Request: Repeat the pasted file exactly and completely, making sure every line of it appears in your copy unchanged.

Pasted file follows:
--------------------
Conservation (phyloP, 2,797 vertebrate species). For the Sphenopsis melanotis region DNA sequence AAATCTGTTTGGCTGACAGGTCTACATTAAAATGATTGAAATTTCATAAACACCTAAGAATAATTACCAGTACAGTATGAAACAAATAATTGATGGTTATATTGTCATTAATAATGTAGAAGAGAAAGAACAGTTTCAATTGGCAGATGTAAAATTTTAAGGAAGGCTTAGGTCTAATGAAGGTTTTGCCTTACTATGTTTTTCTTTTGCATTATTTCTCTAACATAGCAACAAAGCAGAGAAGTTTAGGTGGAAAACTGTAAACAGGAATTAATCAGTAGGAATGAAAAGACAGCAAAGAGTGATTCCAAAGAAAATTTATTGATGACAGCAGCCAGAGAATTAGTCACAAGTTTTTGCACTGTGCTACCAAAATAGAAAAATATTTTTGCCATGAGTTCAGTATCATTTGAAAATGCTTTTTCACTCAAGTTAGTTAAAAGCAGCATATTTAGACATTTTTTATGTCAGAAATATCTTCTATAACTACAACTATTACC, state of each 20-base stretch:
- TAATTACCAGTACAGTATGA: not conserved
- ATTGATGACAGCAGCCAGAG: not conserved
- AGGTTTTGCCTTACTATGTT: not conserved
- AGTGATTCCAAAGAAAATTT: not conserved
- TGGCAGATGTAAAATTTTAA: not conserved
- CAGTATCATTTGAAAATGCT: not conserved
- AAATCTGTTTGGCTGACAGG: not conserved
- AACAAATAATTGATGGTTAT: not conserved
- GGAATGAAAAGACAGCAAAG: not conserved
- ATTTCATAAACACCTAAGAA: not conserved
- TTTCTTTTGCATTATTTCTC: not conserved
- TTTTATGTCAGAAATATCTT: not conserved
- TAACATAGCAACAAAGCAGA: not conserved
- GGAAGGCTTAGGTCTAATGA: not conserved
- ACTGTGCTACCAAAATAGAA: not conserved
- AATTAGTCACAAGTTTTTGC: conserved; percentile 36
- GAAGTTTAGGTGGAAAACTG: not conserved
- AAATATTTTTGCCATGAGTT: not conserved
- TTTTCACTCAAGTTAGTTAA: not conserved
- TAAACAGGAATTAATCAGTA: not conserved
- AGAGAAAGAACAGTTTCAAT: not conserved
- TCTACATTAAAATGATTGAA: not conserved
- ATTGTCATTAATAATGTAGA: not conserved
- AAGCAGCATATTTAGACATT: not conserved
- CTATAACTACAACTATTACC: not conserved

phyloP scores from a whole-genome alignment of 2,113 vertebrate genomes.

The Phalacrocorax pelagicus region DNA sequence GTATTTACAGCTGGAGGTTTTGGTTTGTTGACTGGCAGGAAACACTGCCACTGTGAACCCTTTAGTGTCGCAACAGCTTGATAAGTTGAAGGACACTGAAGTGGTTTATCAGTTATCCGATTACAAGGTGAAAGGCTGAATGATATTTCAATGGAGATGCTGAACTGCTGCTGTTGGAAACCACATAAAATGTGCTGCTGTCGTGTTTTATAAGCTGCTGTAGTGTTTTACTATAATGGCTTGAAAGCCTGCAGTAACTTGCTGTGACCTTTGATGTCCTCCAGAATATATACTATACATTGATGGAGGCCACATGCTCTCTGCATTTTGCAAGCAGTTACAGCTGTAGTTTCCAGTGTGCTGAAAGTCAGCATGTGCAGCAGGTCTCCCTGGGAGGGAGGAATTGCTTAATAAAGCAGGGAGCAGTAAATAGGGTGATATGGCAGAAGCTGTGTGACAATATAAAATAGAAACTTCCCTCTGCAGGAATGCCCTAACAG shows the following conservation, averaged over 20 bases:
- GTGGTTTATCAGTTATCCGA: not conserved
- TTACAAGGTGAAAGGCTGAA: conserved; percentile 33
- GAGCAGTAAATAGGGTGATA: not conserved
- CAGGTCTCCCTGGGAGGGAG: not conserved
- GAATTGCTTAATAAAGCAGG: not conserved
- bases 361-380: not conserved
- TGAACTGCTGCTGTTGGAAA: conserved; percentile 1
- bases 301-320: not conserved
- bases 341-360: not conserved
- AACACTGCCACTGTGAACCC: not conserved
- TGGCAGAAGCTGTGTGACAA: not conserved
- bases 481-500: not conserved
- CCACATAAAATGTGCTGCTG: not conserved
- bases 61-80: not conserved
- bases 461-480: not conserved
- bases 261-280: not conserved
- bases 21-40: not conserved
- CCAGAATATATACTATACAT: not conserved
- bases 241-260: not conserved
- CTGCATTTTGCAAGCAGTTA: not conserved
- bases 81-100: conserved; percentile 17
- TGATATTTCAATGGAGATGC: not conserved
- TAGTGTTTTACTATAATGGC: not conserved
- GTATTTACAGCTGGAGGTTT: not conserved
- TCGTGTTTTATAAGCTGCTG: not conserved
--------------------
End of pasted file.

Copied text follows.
Conservation (phyloP, 2,797 vertebrate species). For the Sphenopsis melanotis region DNA sequence AAATCTGTTTGGCTGACAGGTCTACATTAAAATGATTGAAATTTCATAAACACCTAAGAATAATTACCAGTACAGTATGAAACAAATAATTGATGGTTATATTGTCATTAATAATGTAGAAGAGAAAGAACAGTTTCAATTGGCAGATGTAAAATTTTAAGGAAGGCTTAGGTCTAATGAAGGTTTTGCCTTACTATGTTTTTCTTTTGCATTATTTCTCTAACATAGCAACAAAGCAGAGAAGTTTAGGTGGAAAACTGTAAACAGGAATTAATCAGTAGGAATGAAAAGACAGCAAAGAGTGATTCCAAAGAAAATTTATTGATGACAGCAGCCAGAGAATTAGTCACAAGTTTTTGCACTGTGCTACCAAAATAGAAAAATATTTTTGCCATGAGTTCAGTATCATTTGAAAATGCTTTTTCACTCAAGTTAGTTAAAAGCAGCATATTTAGACATTTTTTATGTCAGAAATATCTTCTATAACTACAACTATTACC, state of each 20-base stretch:
- TAATTACCAGTACAGTATGA: not conserved
- ATTGATGACAGCAGCCAGAG: not conserved
- AGGTTTTGCCTTACTATGTT: not conserved
- AGTGATTCCAAAGAAAATTT: not conserved
- TGGCAGATGTAAAATTTTAA: not conserved
- CAGTATCATTTGAAAATGCT: not conserved
- AAATCTGTTTGGCTGACAGG: not conserved
- AACAAATAATTGATGGTTAT: not conserved
- GGAATGAAAAGACAGCAAAG: not conserved
- ATTTCATAAACACCTAAGAA: not conserved
- TTTCTTTTGCATTATTTCTC: not conserved
- TTTTATGTCAGAAATATCTT: not conserved
- TAACATAGCAACAAAGCAGA: not conserved
- GGAAGGCTTAGGTCTAATGA: not conserved
- ACTGTGCTACCAAAATAGAA: not conserved
- AATTAGTCACAAGTTTTTGC: conserved; percentile 36
- GAAGTTTAGGTGGAAAACTG: not conserved
- AAATATTTTTGCCATGAGTT: not conserved
- TTTTCACTCAAGTTAGTTAA: not conserved
- TAAACAGGAATTAATCAGTA: not conserved
- AGAGAAAGAACAGTTTCAAT: not conserved
- TCTACATTAAAATGATTGAA: not conserved
- ATTGTCATTAATAATGTAGA: not conserved
- AAGCAGCATATTTAGACATT: not conserved
- CTATAACTACAACTATTACC: not conserved

phyloP scores from a whole-genome alignment of 2,113 vertebrate genomes.

The Phalacrocorax pelagicus region DNA sequence GTATTTACAGCTGGAGGTTTTGGTTTGTTGACTGGCAGGAAACACTGCCACTGTGAACCCTTTAGTGTCGCAACAGCTTGATAAGTTGAAGGACACTGAAGTGGTTTATCAGTTATCCGATTACAAGGTGAAAGGCTGAATGATATTTCAATGGAGATGCTGAACTGCTGCTGTTGGAAACCACATAAAATGTGCTGCTGTCGTGTTTTATAAGCTGCTGTAGTGTTTTACTATAATGGCTTGAAAGCCTGCAGTAACTTGCTGTGACCTTTGATGTCCTCCAGAATATATACTATACATTGATGGAGGCCACATGCTCTCTGCATTTTGCAAGCAGTTACAGCTGTAGTTTCCAGTGTGCTGAAAGTCAGCATGTGCAGCAGGTCTCCCTGGGAGGGAGGAATTGCTTAATAAAGCAGGGAGCAGTAAATAGGGTGATATGGCAGAAGCTGTGTGACAATATAAAATAGAAACTTCCCTCTGCAGGAATGCCCTAACAG shows the following conservation, averaged over 20 bases:
- GTGGTTTATCAGTTATCCGA: not conserved
- TTACAAGGTGAAAGGCTGAA: conserved; percentile 33
- GAGCAGTAAATAGGGTGATA: not conserved
- CAGGTCTCCCTGGGAGGGAG: not conserved
- GAATTGCTTAATAAAGCAGG: not conserved
- bases 361-380: not conserved
- TGAACTGCTGCTGTTGGAAA: conserved; percentile 1
- bases 301-320: not conserved
- bases 341-360: not conserved
- AACACTGCCACTGTGAACCC: not conserved
- TGGCAGAAGCTGTGTGACAA: not conserved
- bases 481-500: not conserved
- CCACATAAAATGTGCTGCTG: not conserved
- bases 61-80: not conserved
- bases 461-480: not conserved
- bases 261-280: not conserved
- bases 21-40: not conserved
- CCAGAATATATACTATACAT: not conserved
- bases 241-260: not conserved
- CTGCATTTTGCAAGCAGTTA: not conserved
- bases 81-100: conserved; percentile 17
- TGATATTTCAATGGAGATGC: not conserved
- TAGTGTTTTACTATAATGGC: not conserved
- GTATTTACAGCTGGAGGTTT: not conserved
- TCGTGTTTTATAAGCTGCTG: not conserved